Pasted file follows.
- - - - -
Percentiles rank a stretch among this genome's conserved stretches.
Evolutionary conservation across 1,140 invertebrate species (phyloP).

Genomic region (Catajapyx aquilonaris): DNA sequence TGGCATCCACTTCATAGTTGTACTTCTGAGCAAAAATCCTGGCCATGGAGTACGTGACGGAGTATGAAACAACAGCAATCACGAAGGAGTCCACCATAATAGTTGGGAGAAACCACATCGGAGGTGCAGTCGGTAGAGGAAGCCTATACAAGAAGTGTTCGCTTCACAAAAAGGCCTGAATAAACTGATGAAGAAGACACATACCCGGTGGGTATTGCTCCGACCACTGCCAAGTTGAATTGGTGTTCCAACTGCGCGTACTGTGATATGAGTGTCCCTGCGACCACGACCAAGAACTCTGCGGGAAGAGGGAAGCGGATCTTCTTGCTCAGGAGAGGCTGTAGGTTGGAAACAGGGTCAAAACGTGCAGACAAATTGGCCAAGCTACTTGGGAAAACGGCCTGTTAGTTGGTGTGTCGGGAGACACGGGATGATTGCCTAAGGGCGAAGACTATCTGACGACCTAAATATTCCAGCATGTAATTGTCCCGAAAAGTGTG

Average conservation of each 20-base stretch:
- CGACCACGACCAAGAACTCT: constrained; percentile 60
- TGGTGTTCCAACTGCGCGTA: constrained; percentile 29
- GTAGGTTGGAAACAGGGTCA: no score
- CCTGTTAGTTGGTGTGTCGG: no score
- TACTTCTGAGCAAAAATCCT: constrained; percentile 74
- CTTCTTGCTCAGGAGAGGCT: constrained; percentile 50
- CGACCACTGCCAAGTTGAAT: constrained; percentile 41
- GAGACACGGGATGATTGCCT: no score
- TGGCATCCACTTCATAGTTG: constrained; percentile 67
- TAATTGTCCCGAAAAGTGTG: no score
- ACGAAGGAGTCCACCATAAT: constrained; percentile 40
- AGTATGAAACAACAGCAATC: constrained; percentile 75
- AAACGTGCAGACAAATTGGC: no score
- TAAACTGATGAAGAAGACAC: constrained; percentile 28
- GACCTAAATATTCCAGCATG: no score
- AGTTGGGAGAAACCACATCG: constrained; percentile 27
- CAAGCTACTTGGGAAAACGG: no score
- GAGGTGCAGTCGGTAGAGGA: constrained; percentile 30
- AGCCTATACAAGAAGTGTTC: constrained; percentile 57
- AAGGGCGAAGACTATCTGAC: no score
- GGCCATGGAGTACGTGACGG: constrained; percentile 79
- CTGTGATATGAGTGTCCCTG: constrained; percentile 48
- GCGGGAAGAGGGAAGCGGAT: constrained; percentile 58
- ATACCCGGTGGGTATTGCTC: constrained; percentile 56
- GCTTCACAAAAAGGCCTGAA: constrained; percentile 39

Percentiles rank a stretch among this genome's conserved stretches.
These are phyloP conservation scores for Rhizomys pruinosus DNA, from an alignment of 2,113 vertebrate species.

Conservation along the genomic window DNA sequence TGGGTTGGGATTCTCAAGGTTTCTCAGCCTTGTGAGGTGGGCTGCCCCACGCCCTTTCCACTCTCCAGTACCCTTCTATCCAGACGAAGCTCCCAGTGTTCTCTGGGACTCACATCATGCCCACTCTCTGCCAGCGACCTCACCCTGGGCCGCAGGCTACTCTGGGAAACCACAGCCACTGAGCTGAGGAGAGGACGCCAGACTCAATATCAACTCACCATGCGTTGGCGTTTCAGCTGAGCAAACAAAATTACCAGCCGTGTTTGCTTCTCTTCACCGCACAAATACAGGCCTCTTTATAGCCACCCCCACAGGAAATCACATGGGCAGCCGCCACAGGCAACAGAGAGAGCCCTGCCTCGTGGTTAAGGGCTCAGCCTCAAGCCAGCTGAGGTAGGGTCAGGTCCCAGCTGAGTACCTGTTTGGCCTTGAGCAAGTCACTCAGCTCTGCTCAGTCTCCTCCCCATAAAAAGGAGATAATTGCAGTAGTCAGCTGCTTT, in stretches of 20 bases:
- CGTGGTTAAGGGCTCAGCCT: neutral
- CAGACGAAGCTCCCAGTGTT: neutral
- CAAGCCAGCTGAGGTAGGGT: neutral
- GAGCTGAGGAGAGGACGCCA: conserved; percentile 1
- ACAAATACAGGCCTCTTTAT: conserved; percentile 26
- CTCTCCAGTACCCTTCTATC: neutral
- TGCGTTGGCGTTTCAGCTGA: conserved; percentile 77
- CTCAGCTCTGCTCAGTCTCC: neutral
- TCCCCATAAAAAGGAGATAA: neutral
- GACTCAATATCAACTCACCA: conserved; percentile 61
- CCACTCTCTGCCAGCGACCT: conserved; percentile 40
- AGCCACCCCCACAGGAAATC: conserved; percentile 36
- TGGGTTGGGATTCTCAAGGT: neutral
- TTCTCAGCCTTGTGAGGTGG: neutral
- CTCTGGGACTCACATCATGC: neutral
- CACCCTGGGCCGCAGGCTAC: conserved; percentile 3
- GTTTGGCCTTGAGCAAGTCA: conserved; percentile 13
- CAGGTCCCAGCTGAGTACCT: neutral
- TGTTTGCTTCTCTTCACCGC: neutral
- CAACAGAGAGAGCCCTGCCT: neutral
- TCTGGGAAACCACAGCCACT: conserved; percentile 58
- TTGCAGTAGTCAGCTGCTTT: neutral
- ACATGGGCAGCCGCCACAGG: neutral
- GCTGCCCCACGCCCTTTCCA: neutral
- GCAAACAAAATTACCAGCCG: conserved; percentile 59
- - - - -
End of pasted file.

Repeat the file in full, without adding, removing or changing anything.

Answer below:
Percentiles rank a stretch among this genome's conserved stretches.
Evolutionary conservation across 1,140 invertebrate species (phyloP).

Genomic region (Catajapyx aquilonaris): DNA sequence TGGCATCCACTTCATAGTTGTACTTCTGAGCAAAAATCCTGGCCATGGAGTACGTGACGGAGTATGAAACAACAGCAATCACGAAGGAGTCCACCATAATAGTTGGGAGAAACCACATCGGAGGTGCAGTCGGTAGAGGAAGCCTATACAAGAAGTGTTCGCTTCACAAAAAGGCCTGAATAAACTGATGAAGAAGACACATACCCGGTGGGTATTGCTCCGACCACTGCCAAGTTGAATTGGTGTTCCAACTGCGCGTACTGTGATATGAGTGTCCCTGCGACCACGACCAAGAACTCTGCGGGAAGAGGGAAGCGGATCTTCTTGCTCAGGAGAGGCTGTAGGTTGGAAACAGGGTCAAAACGTGCAGACAAATTGGCCAAGCTACTTGGGAAAACGGCCTGTTAGTTGGTGTGTCGGGAGACACGGGATGATTGCCTAAGGGCGAAGACTATCTGACGACCTAAATATTCCAGCATGTAATTGTCCCGAAAAGTGTG

Average conservation of each 20-base stretch:
- CGACCACGACCAAGAACTCT: constrained; percentile 60
- TGGTGTTCCAACTGCGCGTA: constrained; percentile 29
- GTAGGTTGGAAACAGGGTCA: no score
- CCTGTTAGTTGGTGTGTCGG: no score
- TACTTCTGAGCAAAAATCCT: constrained; percentile 74
- CTTCTTGCTCAGGAGAGGCT: constrained; percentile 50
- CGACCACTGCCAAGTTGAAT: constrained; percentile 41
- GAGACACGGGATGATTGCCT: no score
- TGGCATCCACTTCATAGTTG: constrained; percentile 67
- TAATTGTCCCGAAAAGTGTG: no score
- ACGAAGGAGTCCACCATAAT: constrained; percentile 40
- AGTATGAAACAACAGCAATC: constrained; percentile 75
- AAACGTGCAGACAAATTGGC: no score
- TAAACTGATGAAGAAGACAC: constrained; percentile 28
- GACCTAAATATTCCAGCATG: no score
- AGTTGGGAGAAACCACATCG: constrained; percentile 27
- CAAGCTACTTGGGAAAACGG: no score
- GAGGTGCAGTCGGTAGAGGA: constrained; percentile 30
- AGCCTATACAAGAAGTGTTC: constrained; percentile 57
- AAGGGCGAAGACTATCTGAC: no score
- GGCCATGGAGTACGTGACGG: constrained; percentile 79
- CTGTGATATGAGTGTCCCTG: constrained; percentile 48
- GCGGGAAGAGGGAAGCGGAT: constrained; percentile 58
- ATACCCGGTGGGTATTGCTC: constrained; percentile 56
- GCTTCACAAAAAGGCCTGAA: constrained; percentile 39

Percentiles rank a stretch among this genome's conserved stretches.
These are phyloP conservation scores for Rhizomys pruinosus DNA, from an alignment of 2,113 vertebrate species.

Conservation along the genomic window DNA sequence TGGGTTGGGATTCTCAAGGTTTCTCAGCCTTGTGAGGTGGGCTGCCCCACGCCCTTTCCACTCTCCAGTACCCTTCTATCCAGACGAAGCTCCCAGTGTTCTCTGGGACTCACATCATGCCCACTCTCTGCCAGCGACCTCACCCTGGGCCGCAGGCTACTCTGGGAAACCACAGCCACTGAGCTGAGGAGAGGACGCCAGACTCAATATCAACTCACCATGCGTTGGCGTTTCAGCTGAGCAAACAAAATTACCAGCCGTGTTTGCTTCTCTTCACCGCACAAATACAGGCCTCTTTATAGCCACCCCCACAGGAAATCACATGGGCAGCCGCCACAGGCAACAGAGAGAGCCCTGCCTCGTGGTTAAGGGCTCAGCCTCAAGCCAGCTGAGGTAGGGTCAGGTCCCAGCTGAGTACCTGTTTGGCCTTGAGCAAGTCACTCAGCTCTGCTCAGTCTCCTCCCCATAAAAAGGAGATAATTGCAGTAGTCAGCTGCTTT, in stretches of 20 bases:
- CGTGGTTAAGGGCTCAGCCT: neutral
- CAGACGAAGCTCCCAGTGTT: neutral
- CAAGCCAGCTGAGGTAGGGT: neutral
- GAGCTGAGGAGAGGACGCCA: conserved; percentile 1
- ACAAATACAGGCCTCTTTAT: conserved; percentile 26
- CTCTCCAGTACCCTTCTATC: neutral
- TGCGTTGGCGTTTCAGCTGA: conserved; percentile 77
- CTCAGCTCTGCTCAGTCTCC: neutral
- TCCCCATAAAAAGGAGATAA: neutral
- GACTCAATATCAACTCACCA: conserved; percentile 61
- CCACTCTCTGCCAGCGACCT: conserved; percentile 40
- AGCCACCCCCACAGGAAATC: conserved; percentile 36
- TGGGTTGGGATTCTCAAGGT: neutral
- TTCTCAGCCTTGTGAGGTGG: neutral
- CTCTGGGACTCACATCATGC: neutral
- CACCCTGGGCCGCAGGCTAC: conserved; percentile 3
- GTTTGGCCTTGAGCAAGTCA: conserved; percentile 13
- CAGGTCCCAGCTGAGTACCT: neutral
- TGTTTGCTTCTCTTCACCGC: neutral
- CAACAGAGAGAGCCCTGCCT: neutral
- TCTGGGAAACCACAGCCACT: conserved; percentile 58
- TTGCAGTAGTCAGCTGCTTT: neutral
- ACATGGGCAGCCGCCACAGG: neutral
- GCTGCCCCACGCCCTTTCCA: neutral
- GCAAACAAAATTACCAGCCG: conserved; percentile 59